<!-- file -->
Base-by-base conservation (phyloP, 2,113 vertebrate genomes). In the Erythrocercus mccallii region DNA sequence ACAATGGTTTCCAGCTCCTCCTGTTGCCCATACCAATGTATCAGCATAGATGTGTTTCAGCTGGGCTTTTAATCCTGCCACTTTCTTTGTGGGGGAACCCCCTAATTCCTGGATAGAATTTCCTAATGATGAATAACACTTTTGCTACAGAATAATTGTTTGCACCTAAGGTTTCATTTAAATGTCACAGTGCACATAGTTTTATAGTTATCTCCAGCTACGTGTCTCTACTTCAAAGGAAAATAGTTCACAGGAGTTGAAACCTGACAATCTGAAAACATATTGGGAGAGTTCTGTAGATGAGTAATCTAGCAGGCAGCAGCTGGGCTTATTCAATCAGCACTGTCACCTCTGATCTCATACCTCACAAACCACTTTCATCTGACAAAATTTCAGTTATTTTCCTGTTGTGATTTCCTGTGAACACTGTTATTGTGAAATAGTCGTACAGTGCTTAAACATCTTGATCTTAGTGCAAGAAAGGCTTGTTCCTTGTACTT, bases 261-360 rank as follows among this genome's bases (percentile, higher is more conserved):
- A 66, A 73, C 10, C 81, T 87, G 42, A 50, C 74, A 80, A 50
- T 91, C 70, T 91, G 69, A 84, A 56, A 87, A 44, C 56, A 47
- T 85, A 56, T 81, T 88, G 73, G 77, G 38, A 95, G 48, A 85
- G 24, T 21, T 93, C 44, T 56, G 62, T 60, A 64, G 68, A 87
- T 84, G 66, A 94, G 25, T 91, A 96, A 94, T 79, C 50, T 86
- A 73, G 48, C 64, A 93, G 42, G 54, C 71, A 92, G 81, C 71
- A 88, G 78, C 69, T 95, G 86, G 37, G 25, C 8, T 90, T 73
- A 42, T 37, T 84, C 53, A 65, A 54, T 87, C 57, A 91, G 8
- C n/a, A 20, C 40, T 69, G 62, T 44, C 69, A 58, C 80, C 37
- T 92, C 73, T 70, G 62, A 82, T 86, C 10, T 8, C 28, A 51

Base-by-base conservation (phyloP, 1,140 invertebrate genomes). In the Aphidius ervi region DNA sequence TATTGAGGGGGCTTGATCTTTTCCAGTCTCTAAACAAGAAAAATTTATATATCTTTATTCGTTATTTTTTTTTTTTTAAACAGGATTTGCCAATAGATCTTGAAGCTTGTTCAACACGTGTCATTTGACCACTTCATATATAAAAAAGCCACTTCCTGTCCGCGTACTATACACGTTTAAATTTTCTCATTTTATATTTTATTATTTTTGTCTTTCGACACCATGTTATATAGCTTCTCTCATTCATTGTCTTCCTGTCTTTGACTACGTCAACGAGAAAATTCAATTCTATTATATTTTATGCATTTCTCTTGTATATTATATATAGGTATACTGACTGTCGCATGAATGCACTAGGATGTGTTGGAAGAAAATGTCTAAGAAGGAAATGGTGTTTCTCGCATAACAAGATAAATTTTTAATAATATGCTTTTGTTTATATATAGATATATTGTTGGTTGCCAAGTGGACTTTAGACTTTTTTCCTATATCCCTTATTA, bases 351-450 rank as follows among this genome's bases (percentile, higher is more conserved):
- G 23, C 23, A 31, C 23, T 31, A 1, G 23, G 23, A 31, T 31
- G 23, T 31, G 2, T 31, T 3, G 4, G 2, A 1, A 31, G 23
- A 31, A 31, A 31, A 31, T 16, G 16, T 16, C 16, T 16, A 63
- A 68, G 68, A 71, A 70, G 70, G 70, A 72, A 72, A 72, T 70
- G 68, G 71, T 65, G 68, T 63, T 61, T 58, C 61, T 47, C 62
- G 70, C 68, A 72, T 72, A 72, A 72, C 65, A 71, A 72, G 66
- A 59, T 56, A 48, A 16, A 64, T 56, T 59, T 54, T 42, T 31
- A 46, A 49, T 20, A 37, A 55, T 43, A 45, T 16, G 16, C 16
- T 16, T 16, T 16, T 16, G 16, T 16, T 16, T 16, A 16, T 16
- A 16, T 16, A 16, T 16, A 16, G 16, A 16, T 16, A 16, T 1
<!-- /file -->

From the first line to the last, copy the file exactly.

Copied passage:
Base-by-base conservation (phyloP, 2,113 vertebrate genomes). In the Erythrocercus mccallii region DNA sequence ACAATGGTTTCCAGCTCCTCCTGTTGCCCATACCAATGTATCAGCATAGATGTGTTTCAGCTGGGCTTTTAATCCTGCCACTTTCTTTGTGGGGGAACCCCCTAATTCCTGGATAGAATTTCCTAATGATGAATAACACTTTTGCTACAGAATAATTGTTTGCACCTAAGGTTTCATTTAAATGTCACAGTGCACATAGTTTTATAGTTATCTCCAGCTACGTGTCTCTACTTCAAAGGAAAATAGTTCACAGGAGTTGAAACCTGACAATCTGAAAACATATTGGGAGAGTTCTGTAGATGAGTAATCTAGCAGGCAGCAGCTGGGCTTATTCAATCAGCACTGTCACCTCTGATCTCATACCTCACAAACCACTTTCATCTGACAAAATTTCAGTTATTTTCCTGTTGTGATTTCCTGTGAACACTGTTATTGTGAAATAGTCGTACAGTGCTTAAACATCTTGATCTTAGTGCAAGAAAGGCTTGTTCCTTGTACTT, bases 261-360 rank as follows among this genome's bases (percentile, higher is more conserved):
- A 66, A 73, C 10, C 81, T 87, G 42, A 50, C 74, A 80, A 50
- T 91, C 70, T 91, G 69, A 84, A 56, A 87, A 44, C 56, A 47
- T 85, A 56, T 81, T 88, G 73, G 77, G 38, A 95, G 48, A 85
- G 24, T 21, T 93, C 44, T 56, G 62, T 60, A 64, G 68, A 87
- T 84, G 66, A 94, G 25, T 91, A 96, A 94, T 79, C 50, T 86
- A 73, G 48, C 64, A 93, G 42, G 54, C 71, A 92, G 81, C 71
- A 88, G 78, C 69, T 95, G 86, G 37, G 25, C 8, T 90, T 73
- A 42, T 37, T 84, C 53, A 65, A 54, T 87, C 57, A 91, G 8
- C n/a, A 20, C 40, T 69, G 62, T 44, C 69, A 58, C 80, C 37
- T 92, C 73, T 70, G 62, A 82, T 86, C 10, T 8, C 28, A 51

Base-by-base conservation (phyloP, 1,140 invertebrate genomes). In the Aphidius ervi region DNA sequence TATTGAGGGGGCTTGATCTTTTCCAGTCTCTAAACAAGAAAAATTTATATATCTTTATTCGTTATTTTTTTTTTTTTAAACAGGATTTGCCAATAGATCTTGAAGCTTGTTCAACACGTGTCATTTGACCACTTCATATATAAAAAAGCCACTTCCTGTCCGCGTACTATACACGTTTAAATTTTCTCATTTTATATTTTATTATTTTTGTCTTTCGACACCATGTTATATAGCTTCTCTCATTCATTGTCTTCCTGTCTTTGACTACGTCAACGAGAAAATTCAATTCTATTATATTTTATGCATTTCTCTTGTATATTATATATAGGTATACTGACTGTCGCATGAATGCACTAGGATGTGTTGGAAGAAAATGTCTAAGAAGGAAATGGTGTTTCTCGCATAACAAGATAAATTTTTAATAATATGCTTTTGTTTATATATAGATATATTGTTGGTTGCCAAGTGGACTTTAGACTTTTTTCCTATATCCCTTATTA, bases 351-450 rank as follows among this genome's bases (percentile, higher is more conserved):
- G 23, C 23, A 31, C 23, T 31, A 1, G 23, G 23, A 31, T 31
- G 23, T 31, G 2, T 31, T 3, G 4, G 2, A 1, A 31, G 23
- A 31, A 31, A 31, A 31, T 16, G 16, T 16, C 16, T 16, A 63
- A 68, G 68, A 71, A 70, G 70, G 70, A 72, A 72, A 72, T 70
- G 68, G 71, T 65, G 68, T 63, T 61, T 58, C 61, T 47, C 62
- G 70, C 68, A 72, T 72, A 72, A 72, C 65, A 71, A 72, G 66
- A 59, T 56, A 48, A 16, A 64, T 56, T 59, T 54, T 42, T 31
- A 46, A 49, T 20, A 37, A 55, T 43, A 45, T 16, G 16, C 16
- T 16, T 16, T 16, T 16, G 16, T 16, T 16, T 16, A 16, T 16
- A 16, T 16, A 16, T 16, A 16, G 16, A 16, T 16, A 16, T 1